In 2017, philosopher of race Michael Hardimon published his Rethinking Race: The Case for Deflationary Realism. In the book, Hardimon distinguishes between four race concepts: racialist races, in which it’s proponents attempt to rank-order racialized groups in socially-valued traits. Racialist races are socially constructed groups which then purport to pick out biological kinds. However, the concept of racialist race does not refer to any group in the world, genetic variation in Homo sapiens is nonconcordant, human variation is clinal, that is human groups aren’t sharply distinguished between one another on the basis of genomic data. Socialraces are groups taken to be racialist races, the social position taken by a group said to be a socialrace, or the system of positions that are social races (Hardimon, 2017: 131). So these two concepts need to be grouped together since they are hierarchical, though they need not be correlated with each other that strongly—one can be an anti-realist about biological races but be a realist about social races. This is why there is no contradiction in saying that biological race isn’t real but socialraces are. Socialraces also have a biological correlate, and these are what Hardimon terms “minimalist races”, which I will describe below.

Hardimon (2017: 69) has what he calls “an argument from the minimalist biological phenomenon of race” (Hardimon, 2017: 70):

Step 1. Recognize that there are differences in patterns of visible physical features of human beings that correspond to their differences in geographic ancestry.

Step 2. Observe that these patterns are exhibited by groups (that is, real existing groups).

Step 3. Note that the groups that exhibit these patterns of visible physical features correspond to differences in geographical ancestry satisfy the conditions of the minimalist concept of race.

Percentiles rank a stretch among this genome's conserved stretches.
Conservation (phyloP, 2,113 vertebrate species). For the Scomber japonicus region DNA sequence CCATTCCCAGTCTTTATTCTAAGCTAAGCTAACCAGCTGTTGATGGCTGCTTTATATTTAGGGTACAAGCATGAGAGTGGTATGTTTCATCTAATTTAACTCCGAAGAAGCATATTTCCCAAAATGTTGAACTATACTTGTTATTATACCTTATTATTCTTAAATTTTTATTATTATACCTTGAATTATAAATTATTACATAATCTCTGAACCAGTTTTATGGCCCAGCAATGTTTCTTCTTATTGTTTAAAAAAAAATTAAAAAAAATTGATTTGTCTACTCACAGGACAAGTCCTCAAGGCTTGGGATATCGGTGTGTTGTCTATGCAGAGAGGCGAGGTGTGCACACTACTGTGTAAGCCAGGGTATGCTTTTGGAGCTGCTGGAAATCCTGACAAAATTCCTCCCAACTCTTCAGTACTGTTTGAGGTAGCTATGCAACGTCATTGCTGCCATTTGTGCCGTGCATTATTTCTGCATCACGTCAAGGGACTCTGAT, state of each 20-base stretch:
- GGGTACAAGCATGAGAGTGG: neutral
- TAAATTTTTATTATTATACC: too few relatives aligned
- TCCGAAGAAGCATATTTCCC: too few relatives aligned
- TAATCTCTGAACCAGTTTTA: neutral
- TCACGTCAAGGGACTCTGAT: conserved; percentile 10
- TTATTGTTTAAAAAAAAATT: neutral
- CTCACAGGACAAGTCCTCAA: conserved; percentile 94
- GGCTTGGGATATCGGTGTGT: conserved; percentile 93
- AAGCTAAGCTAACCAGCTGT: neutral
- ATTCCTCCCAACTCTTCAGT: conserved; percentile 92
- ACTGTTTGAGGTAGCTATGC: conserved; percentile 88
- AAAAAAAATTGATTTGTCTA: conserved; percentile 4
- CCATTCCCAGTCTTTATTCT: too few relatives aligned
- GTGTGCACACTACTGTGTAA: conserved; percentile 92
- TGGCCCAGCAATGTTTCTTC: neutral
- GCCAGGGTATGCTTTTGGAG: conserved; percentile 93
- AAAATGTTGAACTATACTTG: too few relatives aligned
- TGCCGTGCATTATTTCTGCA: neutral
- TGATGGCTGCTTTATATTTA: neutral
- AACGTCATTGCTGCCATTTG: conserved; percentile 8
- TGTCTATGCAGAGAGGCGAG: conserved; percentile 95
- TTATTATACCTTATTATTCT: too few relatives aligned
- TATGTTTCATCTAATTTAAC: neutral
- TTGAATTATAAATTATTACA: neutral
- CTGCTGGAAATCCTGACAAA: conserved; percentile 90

Step 4. Infer that minimalist race exists.

Basically, if minimalist races exist then races exist because minimalist races are races. Contrast this argument (and Spencer’s newest argument arguing for the existence of OMB races) with hereditarian reasoning on race—basically just assume it’s existence.

The minimalist race concept does not state which populations are races, it just states that race exists. Hardimon’s populationist race concept (PRC) does, though. Although we don’t need genes to delineate race, using new technologies can and does help us to elucidate the existence of races. However, if minimalist races are populationist races, then the kind minimalist race equals populationist race. So if minimalist races are real, then so are populationist races.

Since 2014 in his paper A Radical Solution to the Race Problem, philosopher of race and science Quayshawn Spencer has been tinkering with an argument he now calls “the identity argument” (which I will provide below). The Office of Management and Budget has guidelines for the classification of people on the US census, being White, Black, Native American, Pacific Islander and Asian. The OMB never calls race a kind or a category, but they do refer to races as a set of categories or a proper name for population groups (Spencer, 2014). Spencer (2019a: 113) makes and defends 3 claims in regard to his OMB race theory: